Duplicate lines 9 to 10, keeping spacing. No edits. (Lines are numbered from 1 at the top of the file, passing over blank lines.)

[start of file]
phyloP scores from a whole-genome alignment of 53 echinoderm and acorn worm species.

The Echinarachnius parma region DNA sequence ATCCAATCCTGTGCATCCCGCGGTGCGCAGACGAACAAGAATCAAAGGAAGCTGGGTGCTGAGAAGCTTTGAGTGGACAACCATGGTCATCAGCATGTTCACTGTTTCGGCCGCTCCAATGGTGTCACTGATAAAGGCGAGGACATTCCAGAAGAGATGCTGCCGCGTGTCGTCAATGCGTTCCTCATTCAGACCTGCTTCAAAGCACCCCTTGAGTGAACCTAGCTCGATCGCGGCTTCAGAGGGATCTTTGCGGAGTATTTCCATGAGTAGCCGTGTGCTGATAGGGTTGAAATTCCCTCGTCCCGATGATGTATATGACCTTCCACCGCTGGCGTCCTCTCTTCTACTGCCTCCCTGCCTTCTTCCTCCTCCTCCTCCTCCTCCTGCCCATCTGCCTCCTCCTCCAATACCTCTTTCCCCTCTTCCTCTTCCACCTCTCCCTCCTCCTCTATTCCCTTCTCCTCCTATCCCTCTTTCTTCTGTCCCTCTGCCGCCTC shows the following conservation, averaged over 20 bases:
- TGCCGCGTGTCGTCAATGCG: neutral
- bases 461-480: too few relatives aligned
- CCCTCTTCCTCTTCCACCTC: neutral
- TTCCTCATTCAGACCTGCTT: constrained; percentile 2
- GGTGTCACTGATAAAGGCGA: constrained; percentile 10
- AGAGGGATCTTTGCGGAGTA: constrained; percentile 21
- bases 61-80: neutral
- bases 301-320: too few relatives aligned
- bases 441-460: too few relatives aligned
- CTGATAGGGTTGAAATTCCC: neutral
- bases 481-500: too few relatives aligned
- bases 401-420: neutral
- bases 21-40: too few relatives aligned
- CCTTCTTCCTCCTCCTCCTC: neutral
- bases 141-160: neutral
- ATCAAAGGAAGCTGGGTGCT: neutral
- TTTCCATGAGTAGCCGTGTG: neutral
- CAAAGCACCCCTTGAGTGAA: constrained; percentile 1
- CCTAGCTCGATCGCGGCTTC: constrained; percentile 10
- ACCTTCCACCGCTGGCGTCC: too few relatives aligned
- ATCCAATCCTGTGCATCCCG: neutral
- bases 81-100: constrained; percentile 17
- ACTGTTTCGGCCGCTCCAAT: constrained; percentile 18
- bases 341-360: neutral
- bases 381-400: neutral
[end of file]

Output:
- bases 61-80: neutral
- bases 301-320: too few relatives aligned